[rabbitmq-discuss] Caching proxy for cloud HA
jon.brisbin at npcinternational.com
Tue May 25 14:29:40 BST 2010
On May 25, 2010, at 3:36 AM, Matthias Radestock wrote:
> Jon Brisbin wrote:
>> I'm thinking I can also proxy my RabbitMQ servers for HA as well.
>> My proxies would be immediately responsive to changes in my cloud services, so servers will drop off and join the cloud at unknown intervals. I'm thinking I could have my RMQ clients connect to the HA
>> proxy, which load-balances requests to the configured back-end servers.
> The proxy would have to operate with sticky sessions, since AMQP is a connection/session-oriented protocol, but other than that this should work.
>> I could easily introduce caching here because the proxy is
> What would the proxy be caching? All AMQP operations carrying payloads are non-idempotent, which makes them unsuitable for caching.
>> I could duplicate data coming in to multiple back-end servers
> Multi-casting doesn't make sense for most operations. The obvious exception is basic.publish.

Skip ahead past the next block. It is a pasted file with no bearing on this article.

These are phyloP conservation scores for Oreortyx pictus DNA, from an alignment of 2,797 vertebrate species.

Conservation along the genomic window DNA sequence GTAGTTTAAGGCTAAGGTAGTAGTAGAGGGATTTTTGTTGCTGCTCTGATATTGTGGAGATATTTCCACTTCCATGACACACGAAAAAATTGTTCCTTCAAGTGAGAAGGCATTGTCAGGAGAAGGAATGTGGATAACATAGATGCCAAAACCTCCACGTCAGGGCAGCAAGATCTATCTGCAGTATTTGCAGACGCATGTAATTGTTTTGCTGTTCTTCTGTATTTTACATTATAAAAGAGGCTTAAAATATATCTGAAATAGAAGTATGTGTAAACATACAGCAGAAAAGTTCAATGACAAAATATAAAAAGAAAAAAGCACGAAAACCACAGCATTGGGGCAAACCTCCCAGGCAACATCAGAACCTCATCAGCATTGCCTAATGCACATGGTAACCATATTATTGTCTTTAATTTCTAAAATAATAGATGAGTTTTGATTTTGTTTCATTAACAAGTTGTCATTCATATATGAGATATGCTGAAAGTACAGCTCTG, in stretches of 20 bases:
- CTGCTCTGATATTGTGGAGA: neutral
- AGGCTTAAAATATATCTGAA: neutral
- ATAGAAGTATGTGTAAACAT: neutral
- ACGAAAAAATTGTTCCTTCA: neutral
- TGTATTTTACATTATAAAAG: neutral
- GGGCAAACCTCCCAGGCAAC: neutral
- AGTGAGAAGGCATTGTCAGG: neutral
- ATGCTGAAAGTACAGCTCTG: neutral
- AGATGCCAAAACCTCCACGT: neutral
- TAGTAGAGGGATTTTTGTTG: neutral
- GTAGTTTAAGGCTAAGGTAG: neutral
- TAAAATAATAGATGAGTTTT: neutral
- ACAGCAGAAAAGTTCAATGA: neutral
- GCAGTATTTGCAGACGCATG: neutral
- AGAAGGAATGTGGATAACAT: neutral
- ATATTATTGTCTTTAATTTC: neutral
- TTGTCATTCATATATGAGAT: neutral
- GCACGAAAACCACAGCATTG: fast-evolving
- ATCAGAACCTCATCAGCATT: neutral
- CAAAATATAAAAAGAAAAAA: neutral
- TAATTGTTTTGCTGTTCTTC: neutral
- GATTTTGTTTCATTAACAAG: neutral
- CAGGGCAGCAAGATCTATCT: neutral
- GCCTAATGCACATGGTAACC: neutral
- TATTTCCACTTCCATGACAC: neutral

> What would you do with the responses from the multiple back-end servers? How would you deal with operations that return different results depending on the back-end server? Anonymous queue declaration is one such example. Also, some aspects of AMQP are inherently racy. For example, operations on different channels can be executed in any order. That too means servers can return different responses for the same series of requests.
Actually, HAProxy does just about everything I need so far, so I'm just using that to front a standard cluster.
The HA I was thinking of would basically be a proxy pretending to be a single server. Incoming requests (client -> server) go out to all backend servers and responses (server -> client) go back to the client by using the first responder. The idea is that all backend servers are equal and no matter which one replies, that answer will be valid. It seems to me that any cloud or HA solution is going to involve a middle-man of some sort. No matter what service it is, something like HAProxy will have to be integrated into the platform to allow dynamic membership on the backend with a fixed front-end.
As for caching, some of the things I'm using MQ for include running SQL queries. Since the results will be cacheable, I could return the last result directly from the proxy, saving the db connection, etc... and masking the caching from the client. Not everything would be cacheable, of course, but query bodies strike me as something I could easily cache.
NPC International, Inc.
More information about the rabbitmq-discuss